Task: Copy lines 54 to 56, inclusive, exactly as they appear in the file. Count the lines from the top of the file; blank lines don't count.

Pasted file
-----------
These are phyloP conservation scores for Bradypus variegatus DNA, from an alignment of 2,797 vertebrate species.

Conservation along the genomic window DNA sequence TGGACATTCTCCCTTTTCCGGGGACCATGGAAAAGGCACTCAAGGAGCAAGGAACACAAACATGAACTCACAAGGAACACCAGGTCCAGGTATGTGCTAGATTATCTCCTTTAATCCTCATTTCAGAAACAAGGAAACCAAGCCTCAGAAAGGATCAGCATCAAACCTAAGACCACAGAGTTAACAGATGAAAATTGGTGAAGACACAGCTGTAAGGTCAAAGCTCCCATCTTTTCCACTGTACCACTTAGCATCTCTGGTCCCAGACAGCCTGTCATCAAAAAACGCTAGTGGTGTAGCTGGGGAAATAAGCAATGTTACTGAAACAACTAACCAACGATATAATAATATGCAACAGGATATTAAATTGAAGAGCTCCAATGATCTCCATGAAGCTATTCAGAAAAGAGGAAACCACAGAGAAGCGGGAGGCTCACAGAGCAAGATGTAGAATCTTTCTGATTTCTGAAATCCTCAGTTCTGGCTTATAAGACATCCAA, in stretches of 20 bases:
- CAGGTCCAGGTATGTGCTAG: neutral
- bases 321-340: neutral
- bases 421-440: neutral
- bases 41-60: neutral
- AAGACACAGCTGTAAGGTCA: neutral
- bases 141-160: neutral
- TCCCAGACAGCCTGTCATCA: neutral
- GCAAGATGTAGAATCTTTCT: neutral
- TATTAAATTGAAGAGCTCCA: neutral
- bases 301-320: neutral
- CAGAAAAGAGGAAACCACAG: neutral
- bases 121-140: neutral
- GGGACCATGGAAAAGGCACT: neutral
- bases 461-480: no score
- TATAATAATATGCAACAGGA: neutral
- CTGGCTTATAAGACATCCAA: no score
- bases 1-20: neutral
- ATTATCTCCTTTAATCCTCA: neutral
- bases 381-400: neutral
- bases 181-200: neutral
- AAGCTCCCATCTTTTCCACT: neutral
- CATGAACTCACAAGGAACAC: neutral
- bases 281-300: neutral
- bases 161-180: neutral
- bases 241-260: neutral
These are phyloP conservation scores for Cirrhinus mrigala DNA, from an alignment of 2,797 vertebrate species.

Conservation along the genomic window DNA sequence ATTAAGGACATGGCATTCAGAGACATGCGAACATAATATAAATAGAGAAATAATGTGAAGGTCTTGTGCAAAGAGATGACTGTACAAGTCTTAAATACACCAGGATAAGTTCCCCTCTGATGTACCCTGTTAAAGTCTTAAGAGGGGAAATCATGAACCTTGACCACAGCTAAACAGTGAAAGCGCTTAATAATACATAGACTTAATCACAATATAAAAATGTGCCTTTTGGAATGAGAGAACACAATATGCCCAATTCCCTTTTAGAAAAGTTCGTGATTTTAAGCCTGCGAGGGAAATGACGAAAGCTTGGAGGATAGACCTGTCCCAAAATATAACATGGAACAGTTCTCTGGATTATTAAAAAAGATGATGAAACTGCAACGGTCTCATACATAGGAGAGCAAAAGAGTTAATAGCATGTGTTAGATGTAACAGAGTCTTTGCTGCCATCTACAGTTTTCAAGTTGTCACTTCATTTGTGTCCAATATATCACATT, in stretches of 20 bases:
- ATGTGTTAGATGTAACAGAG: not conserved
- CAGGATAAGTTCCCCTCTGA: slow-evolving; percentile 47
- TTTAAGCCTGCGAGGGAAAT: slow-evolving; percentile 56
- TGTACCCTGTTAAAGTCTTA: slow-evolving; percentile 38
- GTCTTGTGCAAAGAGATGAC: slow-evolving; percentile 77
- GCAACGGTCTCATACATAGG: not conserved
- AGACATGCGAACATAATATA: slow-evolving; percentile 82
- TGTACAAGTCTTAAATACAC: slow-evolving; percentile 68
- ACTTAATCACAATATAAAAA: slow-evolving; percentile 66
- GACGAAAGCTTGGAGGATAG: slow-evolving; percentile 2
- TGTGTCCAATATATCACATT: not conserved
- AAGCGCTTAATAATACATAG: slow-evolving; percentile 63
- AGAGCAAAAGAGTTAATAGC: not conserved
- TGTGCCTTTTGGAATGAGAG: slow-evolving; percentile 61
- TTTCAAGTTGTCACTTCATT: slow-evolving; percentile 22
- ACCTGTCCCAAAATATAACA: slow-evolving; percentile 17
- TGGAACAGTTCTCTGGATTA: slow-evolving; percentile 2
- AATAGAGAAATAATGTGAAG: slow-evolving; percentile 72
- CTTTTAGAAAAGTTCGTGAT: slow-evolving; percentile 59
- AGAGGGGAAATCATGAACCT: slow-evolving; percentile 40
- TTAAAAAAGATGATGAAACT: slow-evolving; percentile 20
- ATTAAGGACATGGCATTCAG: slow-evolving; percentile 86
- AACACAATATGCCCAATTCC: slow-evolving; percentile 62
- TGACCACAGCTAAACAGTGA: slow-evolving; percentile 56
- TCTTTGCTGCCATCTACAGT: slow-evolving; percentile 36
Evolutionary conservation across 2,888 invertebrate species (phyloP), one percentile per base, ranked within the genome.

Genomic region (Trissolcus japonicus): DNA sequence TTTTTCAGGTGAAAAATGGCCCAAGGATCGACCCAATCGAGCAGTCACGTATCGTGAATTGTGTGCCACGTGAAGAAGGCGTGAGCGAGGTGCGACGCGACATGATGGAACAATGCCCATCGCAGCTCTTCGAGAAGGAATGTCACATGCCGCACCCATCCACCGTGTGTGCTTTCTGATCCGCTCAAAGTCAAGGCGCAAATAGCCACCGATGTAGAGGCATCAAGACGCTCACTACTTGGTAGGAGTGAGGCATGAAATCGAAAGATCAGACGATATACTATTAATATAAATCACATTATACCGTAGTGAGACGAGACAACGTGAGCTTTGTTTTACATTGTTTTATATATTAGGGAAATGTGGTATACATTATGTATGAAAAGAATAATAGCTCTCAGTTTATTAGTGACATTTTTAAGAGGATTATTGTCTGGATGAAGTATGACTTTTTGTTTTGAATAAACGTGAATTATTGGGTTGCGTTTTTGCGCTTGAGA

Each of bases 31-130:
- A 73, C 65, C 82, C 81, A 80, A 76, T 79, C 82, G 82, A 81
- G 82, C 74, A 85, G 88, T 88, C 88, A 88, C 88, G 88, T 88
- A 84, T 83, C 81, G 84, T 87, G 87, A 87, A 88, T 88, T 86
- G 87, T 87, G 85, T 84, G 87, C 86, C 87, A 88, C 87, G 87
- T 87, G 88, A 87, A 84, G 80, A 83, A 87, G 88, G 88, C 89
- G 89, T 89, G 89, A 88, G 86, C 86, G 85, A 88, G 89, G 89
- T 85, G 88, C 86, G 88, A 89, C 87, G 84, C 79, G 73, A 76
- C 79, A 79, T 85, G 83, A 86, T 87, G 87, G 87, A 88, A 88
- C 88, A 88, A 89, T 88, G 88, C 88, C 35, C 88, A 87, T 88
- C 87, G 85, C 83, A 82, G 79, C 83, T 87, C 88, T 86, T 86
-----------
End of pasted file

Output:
- TCTTTGCTGCCATCTACAGT: slow-evolving; percentile 36
Evolutionary conservation across 2,888 invertebrate species (phyloP), one percentile per base, ranked within the genome.

Genomic region (Trissolcus japonicus): DNA sequence TTTTTCAGGTGAAAAATGGCCCAAGGATCGACCCAATCGAGCAGTCACGTATCGTGAATTGTGTGCCACGTGAAGAAGGCGTGAGCGAGGTGCGACGCGACATGATGGAACAATGCCCATCGCAGCTCTTCGAGAAGGAATGTCACATGCCGCACCCATCCACCGTGTGTGCTTTCTGATCCGCTCAAAGTCAAGGCGCAAATAGCCACCGATGTAGAGGCATCAAGACGCTCACTACTTGGTAGGAGTGAGGCATGAAATCGAAAGATCAGACGATATACTATTAATATAAATCACATTATACCGTAGTGAGACGAGACAACGTGAGCTTTGTTTTACATTGTTTTATATATTAGGGAAATGTGGTATACATTATGTATGAAAAGAATAATAGCTCTCAGTTTATTAGTGACATTTTTAAGAGGATTATTGTCTGGATGAAGTATGACTTTTTGTTTTGAATAAACGTGAATTATTGGGTTGCGTTTTTGCGCTTGAGA